Is moving furniture a good workout?

Moving furniture is often seen as a necessary evil – a chore that needs to be done when redecorating or moving house, but not an activity anyone would choose to do for fun. However, research has shown that lugging sofas, beds, and bookshelves up and down stairs and across rooms can actually provide quite a good workout. Here’s an in-depth look at the physical benefits of moving furniture.

Calorie Burn

Moving furniture requires lifting, carrying, pushing, pulling, and holding – all activities that raise your heart rate and burn calories. The exact number of calories burned will depend on the weight of the furniture and the speed and duration of the moving. However, studies have produced the following estimates:

  • Lifting and carrying boxes and smaller items of furniture burns around 350-400 calories per hour.
  • Moving heavier furniture like couches, beds, and wardrobes burns around 400-450 calories per hour.
  • Carrying furniture up and down stairs burns approximately 600 calories per hour.

For comparison, that puts moving furniture on par with moderate intensity exercises like brisk walking or gentle cycling in terms of calorie burn. It’s an efficient way to burn calories without spending hours at the gym.

Muscle Building

Moving furniture doesn’t just burn fat – it also helps build muscle. Having to lift, push, and maneuver heavy objects works many of the major muscle groups in the body:

  • Legs and glutes: Lifting furniture engages the quadriceps, hamstrings, and gluteal muscles as you squat to pick items up.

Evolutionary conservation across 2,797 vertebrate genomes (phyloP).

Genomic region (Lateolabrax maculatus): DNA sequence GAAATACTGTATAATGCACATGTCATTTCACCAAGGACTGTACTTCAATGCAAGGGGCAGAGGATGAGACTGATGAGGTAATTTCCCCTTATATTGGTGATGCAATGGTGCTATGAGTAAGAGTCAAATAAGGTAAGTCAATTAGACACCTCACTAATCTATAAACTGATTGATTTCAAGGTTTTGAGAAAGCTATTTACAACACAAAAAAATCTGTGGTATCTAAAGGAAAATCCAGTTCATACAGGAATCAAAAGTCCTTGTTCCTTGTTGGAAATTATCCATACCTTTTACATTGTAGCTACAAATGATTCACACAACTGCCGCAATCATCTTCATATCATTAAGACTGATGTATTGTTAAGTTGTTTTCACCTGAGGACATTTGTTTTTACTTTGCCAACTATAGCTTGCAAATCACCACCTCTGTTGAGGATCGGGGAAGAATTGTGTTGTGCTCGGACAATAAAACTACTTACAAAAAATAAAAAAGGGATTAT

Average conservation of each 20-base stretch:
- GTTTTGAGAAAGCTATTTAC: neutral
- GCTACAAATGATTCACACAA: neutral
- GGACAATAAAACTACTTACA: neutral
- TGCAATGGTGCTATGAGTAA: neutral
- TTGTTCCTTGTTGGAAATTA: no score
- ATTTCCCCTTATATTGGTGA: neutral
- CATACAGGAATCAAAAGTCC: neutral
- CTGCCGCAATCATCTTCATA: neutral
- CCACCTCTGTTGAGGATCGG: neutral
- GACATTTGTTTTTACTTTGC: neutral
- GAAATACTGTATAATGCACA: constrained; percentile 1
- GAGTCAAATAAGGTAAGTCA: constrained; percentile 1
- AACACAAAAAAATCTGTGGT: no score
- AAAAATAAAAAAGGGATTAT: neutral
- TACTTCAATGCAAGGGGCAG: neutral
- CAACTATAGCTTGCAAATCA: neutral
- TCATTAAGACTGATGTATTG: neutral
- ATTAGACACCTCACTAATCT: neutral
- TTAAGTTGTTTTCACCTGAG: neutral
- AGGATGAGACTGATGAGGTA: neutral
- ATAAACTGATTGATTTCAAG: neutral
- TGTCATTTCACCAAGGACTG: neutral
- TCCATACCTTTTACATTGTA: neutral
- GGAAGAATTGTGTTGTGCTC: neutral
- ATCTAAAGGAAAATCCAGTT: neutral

• Core: Keeping your back straight and core braced when moving furniture targets the abdominal muscles as well as the lower back.
  • Shoulders: Carrying heavy furniture uses the deltoids, trapezius, and surrounding shoulder muscles.
  • Arms: Your arm and grip strength get a workout whether you’re lifting boxes or pushing a sofa.

Adding these compound lifting motions into your regular routine can help to build stronger, more defined muscles all over your body.

Improved Strength

Moving large pieces of solid furniture like beds, cabinets and shelving units requires some serious strength. This helps boost your overall functional strength and endurance. With regular furniture moving sessions, you’re likely to see improvements in:

  • Grip strength
  • Arm and shoulder strength
  • Core strength
  • Leg and glute strength
  • Cardiovascular endurance

Increased functional strength will make you better equipped for other physical activities like sports, weightlifting, or carrying your grocery bags. It also helps with injury prevention and keeping your body mobile as you age.

Increased Stamina

Moving furniture is physically demanding work that gets your heart pumping and lungs working. Spending an hour or two moving boxes, lamps, chairs and other household items provides a sustained cardio workout that builds stamina. You can reap the following cardiovascular benefits:

  • Lower blood pressure
  • Improved heart health
  • Increased lung capacity